> interested in me, and I have to "justify" myself in the relationship.
> Second, I do have a tendency to pursue women who aren't
> exactly what I
> truly want. When I step back and think about it, I realize
> the kind of
> woman I would consider a true equal is a quantum leap from
> anyone I've
> known to date. However, I have enough self-doubt that I
> wonder if that's
> being too picky.
> Third, I myself know that I find a women less attractive once
> I'm sure
> she's interested in me, to some extent. When I -suspect-
> she's attracted
> to me, I find it very interesting, but once that's "proved" I
> tend to
> freely entertain second thoughts.
> Fourth, this ties in with my other issue of being in touch with my
> emotions. In at least one sense, I tend to over-analyze - well,
> everything - but specifically my dating relationships.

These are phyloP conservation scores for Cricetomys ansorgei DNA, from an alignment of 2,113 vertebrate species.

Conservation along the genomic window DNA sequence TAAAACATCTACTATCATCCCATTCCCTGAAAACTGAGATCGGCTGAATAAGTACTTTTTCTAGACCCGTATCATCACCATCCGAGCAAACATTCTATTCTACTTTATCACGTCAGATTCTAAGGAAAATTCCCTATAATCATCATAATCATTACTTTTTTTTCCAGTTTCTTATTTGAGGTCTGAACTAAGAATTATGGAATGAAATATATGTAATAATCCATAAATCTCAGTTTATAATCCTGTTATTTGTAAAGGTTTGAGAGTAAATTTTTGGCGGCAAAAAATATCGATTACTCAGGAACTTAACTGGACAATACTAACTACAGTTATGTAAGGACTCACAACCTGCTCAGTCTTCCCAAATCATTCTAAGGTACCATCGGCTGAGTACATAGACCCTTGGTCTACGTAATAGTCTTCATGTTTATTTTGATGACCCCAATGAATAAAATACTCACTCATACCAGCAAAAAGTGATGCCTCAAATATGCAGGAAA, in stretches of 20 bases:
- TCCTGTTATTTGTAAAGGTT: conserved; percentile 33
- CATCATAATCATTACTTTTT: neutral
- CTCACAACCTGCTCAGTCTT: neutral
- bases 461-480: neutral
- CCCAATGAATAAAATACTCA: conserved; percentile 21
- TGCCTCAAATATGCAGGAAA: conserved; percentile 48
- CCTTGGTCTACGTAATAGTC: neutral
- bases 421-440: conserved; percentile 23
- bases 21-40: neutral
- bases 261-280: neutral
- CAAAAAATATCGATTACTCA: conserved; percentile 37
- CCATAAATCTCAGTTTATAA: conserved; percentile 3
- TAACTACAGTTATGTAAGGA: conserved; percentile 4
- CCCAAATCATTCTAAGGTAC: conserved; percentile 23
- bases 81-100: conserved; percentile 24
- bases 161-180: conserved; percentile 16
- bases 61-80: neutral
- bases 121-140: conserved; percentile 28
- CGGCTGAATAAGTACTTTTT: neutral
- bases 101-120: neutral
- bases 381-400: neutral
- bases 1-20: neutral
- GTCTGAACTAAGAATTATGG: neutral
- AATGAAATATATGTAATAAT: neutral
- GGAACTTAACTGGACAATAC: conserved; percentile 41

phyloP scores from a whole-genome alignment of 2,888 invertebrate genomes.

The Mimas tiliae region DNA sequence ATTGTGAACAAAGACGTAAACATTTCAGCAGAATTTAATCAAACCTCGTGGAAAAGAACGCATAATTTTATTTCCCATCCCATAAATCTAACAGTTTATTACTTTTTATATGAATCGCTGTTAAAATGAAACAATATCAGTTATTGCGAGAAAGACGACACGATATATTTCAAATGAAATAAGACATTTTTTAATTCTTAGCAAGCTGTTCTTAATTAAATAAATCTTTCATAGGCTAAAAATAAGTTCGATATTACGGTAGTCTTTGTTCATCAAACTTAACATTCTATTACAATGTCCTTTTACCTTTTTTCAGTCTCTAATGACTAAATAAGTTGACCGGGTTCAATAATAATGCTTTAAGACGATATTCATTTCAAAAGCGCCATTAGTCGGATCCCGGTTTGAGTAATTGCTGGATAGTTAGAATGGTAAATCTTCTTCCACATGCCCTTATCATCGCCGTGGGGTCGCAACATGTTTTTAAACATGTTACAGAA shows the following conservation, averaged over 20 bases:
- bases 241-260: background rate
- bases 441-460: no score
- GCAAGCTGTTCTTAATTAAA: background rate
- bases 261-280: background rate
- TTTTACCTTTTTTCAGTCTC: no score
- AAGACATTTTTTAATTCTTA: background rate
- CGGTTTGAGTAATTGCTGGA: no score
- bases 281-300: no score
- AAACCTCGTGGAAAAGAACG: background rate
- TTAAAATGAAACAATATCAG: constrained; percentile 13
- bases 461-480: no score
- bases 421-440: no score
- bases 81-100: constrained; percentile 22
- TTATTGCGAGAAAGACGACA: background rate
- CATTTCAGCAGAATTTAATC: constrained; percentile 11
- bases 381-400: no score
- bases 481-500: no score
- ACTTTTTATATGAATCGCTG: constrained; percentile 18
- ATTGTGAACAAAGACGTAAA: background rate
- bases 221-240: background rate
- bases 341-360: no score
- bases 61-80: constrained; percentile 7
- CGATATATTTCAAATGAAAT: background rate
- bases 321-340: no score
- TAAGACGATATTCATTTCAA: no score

> Which is perhaps
> helpful in "off-line" situations like this, but in the context of
> actually dating someone, it blinds me to what *I'm* feeling. If I'm
> trying to respond to or persuade *her* emotions, I'm no
> longer accurately
> reflecting *my* emotions. Which is both cause and effect of not
> knowing my own emotional state.
> Anyway, I have to run catch my plane to LA, but it certainly gave me
> something to think about.
> Talk to you all later,
> --- Ernie P.
> Dr. Ernest N. Prabhakar
> "And ourselves, your servants for Jesus' sake." -- II Cor 4:5b
> firstname.lastname@example.org http://www.alumni.caltech.edu/~ernest